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Title: Analytical Validation of Quantitative Real-Time PCR Methods for Quantification of Trypanosoma cruzi DNA in Blood Samples from Chagas Disease Patients
Authors: Ramírez, Juan Carlos 
Cura, Carolina Inés 
da Cruz Moreira, Otacilio 
Lages-Silva, Eliane 
Juiz, Natalia A. 
Velázquez, Elsa 
Ramírez, Juan David 
Alberti, Anahí 
Pavia, Paula 
Flores-Chávez, María Delmans 
Muñoz-Calderón, Arturo 
Pérez-Morales, Deyanira 
Santalla, José 
Marcos da Matta Guedes, Paulo 
Peneau, Julie 
Marcet, Paula L. 
Padilla, Carlos 
Cruz-Robles, David 
Valencia, Edward 
Crisante, Gladys Elena 
Greif, Gonzalo 
Zulantay, Inés 
Costales, Jaime Alfredo 
Alvarez-Martínez, Miriam 
Martínez, Norma Edith 
Villarroel, Rodrigo 
Villarroel, Sandro 
Sanchez Leon, Zunilda 
Bisio, Margarita 
Parrado, Rudy 
Maria da Cunha Galvão, Lúcia 
Jácome da Câmara, Antonia Cláudia 
Espinoza, Bertha 
Alarcón de Noya, Belkisyole 
Puerta, Concepción 
Riarte, Adelina 
Diosque, Patricio 
Sosa-Estani, Sergio 
Guhl, Felipe 
Ribeiro, Isabela 
Aznar, Christine 
Britto, Constança 
Yadón, Zaida Estela 
Schijman, Alejandro G. 
Issue Date: Sep-2015
Journal: The Journal of molecular diagnostics : JMD 
Abstract: An international study was performed by 26 experienced PCR laboratories from 14 countries to assess the performance of duplex quantitative real-time PCR (qPCR) strategies on the basis of TaqMan probes for detection and quantification of parasitic loads in peripheral blood samples from Chagas disease patients. Two methods were studied: Satellite DNA (SatDNA) qPCR and kinetoplastid DNA (kDNA) qPCR. Both methods included an internal amplification control. Reportable range, analytical sensitivity, limits of detection and quantification, and precision were estimated according to international guidelines. In addition, inclusivity and exclusivity were estimated with DNA from stocks representing the different Trypanosoma cruzi discrete typing units and Trypanosoma rangeli and Leishmania spp. Both methods were challenged against 156 blood samples provided by the participant laboratories, including samples from acute and chronic patients with varied clinical findings, infected by oral route or vectorial transmission. kDNA qPCR showed better analytical sensitivity than SatDNA qPCR with limits of detection of 0.23 and 0.70 parasite equivalents/mL, respectively. Analyses of clinical samples revealed a high concordance in terms of sensitivity and parasitic loads determined by both SatDNA and kDNA qPCRs. This effort is a major step toward international validation of qPCR methods for the quantification of T. cruzi DNA in human blood samples, aiming to provide an accurate surrogate biomarker for diagnosis and treatment monitoring for patients with Chagas disease.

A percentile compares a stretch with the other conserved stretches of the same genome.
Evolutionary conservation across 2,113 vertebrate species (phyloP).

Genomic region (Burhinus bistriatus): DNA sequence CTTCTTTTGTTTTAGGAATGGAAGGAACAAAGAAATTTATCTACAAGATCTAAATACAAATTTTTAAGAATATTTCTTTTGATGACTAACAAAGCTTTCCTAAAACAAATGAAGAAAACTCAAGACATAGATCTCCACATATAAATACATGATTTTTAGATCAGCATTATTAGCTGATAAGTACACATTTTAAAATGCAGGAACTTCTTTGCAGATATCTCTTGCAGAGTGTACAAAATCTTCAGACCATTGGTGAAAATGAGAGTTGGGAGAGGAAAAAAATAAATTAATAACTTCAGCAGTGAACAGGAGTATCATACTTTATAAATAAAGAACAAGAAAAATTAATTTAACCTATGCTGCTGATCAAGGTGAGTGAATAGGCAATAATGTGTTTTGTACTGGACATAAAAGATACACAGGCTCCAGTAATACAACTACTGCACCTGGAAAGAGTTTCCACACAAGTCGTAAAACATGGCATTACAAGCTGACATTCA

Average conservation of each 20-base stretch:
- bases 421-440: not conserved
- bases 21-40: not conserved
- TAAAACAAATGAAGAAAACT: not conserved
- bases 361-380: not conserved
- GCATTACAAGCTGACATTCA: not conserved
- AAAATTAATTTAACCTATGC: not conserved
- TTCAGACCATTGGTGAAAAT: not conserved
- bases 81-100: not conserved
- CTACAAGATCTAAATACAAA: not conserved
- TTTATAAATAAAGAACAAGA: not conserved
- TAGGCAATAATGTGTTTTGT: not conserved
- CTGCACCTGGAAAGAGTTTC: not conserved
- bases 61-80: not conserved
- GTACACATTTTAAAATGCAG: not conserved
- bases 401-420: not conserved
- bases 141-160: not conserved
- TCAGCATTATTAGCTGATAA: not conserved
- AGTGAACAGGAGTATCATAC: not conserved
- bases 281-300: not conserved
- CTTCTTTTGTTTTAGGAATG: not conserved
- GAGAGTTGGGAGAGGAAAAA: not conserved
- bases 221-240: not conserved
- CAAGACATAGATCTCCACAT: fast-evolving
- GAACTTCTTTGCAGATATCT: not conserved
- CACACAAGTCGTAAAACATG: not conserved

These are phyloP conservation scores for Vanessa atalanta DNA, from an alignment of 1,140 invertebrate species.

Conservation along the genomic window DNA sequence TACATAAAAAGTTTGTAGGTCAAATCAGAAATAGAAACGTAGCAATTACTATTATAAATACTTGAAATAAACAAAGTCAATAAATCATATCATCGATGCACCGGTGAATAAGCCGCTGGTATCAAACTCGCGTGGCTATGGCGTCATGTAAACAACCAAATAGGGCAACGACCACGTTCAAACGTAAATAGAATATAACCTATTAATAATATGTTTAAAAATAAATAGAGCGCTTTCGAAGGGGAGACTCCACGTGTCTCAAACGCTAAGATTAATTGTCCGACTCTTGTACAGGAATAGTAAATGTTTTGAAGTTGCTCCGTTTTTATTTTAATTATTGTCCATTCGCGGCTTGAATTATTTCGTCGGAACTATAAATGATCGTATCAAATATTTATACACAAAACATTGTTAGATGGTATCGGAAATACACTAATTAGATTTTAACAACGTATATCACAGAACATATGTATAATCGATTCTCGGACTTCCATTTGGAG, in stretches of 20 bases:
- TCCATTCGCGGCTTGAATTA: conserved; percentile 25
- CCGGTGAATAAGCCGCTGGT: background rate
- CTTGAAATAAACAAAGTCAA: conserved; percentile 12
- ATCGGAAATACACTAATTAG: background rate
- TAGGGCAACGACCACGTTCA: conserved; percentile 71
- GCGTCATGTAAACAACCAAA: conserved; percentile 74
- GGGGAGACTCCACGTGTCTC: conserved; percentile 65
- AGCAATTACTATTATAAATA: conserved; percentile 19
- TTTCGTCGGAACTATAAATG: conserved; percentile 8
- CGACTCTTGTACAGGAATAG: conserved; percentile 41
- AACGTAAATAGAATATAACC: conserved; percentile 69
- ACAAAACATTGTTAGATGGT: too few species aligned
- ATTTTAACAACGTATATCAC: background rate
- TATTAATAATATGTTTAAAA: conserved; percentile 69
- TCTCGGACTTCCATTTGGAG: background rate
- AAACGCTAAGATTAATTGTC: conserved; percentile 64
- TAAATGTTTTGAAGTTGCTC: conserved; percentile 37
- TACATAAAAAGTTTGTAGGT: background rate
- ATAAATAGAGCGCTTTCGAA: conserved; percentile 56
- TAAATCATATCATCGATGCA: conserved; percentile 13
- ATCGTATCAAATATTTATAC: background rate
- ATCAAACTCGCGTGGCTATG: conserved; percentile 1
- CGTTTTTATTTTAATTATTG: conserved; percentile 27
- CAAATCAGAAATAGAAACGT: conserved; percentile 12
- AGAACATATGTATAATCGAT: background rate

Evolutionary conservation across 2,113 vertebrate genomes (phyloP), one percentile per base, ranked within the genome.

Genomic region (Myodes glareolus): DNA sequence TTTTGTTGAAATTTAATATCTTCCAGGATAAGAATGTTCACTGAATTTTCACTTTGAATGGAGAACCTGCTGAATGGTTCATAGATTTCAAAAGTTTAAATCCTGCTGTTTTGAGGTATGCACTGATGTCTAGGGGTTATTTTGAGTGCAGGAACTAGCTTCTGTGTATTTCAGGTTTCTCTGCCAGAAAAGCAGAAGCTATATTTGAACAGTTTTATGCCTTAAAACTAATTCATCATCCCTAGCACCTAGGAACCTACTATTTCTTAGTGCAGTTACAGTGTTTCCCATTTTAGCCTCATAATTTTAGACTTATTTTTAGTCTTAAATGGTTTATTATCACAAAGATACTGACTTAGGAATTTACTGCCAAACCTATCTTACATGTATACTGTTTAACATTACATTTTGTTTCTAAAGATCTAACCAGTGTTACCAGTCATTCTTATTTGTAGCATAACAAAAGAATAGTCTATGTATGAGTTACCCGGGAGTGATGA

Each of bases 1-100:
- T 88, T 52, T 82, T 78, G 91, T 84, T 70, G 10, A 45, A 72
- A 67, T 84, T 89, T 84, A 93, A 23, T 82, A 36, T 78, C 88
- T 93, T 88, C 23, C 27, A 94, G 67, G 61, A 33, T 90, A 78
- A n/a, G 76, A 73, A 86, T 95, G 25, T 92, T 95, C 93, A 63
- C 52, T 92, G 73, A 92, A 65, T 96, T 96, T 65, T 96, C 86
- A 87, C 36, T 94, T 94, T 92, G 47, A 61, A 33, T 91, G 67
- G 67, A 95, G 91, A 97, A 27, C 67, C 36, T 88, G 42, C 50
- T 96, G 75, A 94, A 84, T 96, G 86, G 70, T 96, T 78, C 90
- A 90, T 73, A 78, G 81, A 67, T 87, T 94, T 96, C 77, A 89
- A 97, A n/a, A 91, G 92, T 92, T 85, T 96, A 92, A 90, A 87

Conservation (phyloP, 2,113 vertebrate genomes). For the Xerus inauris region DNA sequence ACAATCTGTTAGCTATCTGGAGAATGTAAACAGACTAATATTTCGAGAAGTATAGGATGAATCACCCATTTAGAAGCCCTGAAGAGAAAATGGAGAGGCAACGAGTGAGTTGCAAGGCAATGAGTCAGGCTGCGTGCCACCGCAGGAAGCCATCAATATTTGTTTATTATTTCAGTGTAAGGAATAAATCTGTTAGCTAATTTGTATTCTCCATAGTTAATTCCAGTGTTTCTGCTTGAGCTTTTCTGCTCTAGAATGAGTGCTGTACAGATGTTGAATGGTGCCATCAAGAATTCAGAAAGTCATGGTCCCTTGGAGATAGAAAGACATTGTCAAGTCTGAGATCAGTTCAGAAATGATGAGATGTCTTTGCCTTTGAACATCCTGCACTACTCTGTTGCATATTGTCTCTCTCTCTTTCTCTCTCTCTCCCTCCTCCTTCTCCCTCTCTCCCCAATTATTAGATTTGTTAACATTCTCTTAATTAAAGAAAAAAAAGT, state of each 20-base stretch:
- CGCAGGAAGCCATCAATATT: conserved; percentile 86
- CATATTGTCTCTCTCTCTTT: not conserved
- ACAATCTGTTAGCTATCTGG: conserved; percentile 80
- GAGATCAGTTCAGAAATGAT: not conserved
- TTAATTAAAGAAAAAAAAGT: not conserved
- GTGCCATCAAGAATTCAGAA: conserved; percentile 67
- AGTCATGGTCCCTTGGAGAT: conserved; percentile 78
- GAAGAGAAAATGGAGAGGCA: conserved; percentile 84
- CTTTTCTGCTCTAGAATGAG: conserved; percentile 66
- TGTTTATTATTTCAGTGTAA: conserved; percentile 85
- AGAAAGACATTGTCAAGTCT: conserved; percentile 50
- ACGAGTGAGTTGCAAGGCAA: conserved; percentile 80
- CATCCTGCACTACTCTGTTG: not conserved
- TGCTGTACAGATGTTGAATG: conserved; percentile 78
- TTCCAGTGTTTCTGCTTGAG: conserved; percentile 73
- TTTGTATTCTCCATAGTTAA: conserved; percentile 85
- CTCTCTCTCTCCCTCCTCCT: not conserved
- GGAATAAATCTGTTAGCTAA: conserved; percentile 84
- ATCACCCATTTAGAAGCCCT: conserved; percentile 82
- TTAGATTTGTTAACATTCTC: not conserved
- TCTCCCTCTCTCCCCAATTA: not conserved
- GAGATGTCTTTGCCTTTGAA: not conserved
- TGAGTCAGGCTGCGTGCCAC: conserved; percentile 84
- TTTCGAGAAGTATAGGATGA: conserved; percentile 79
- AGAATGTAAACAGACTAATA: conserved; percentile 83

DOI: 10.1016/j.jmoldx.2015.04.010
Appears in Collections:Publicaciones INP

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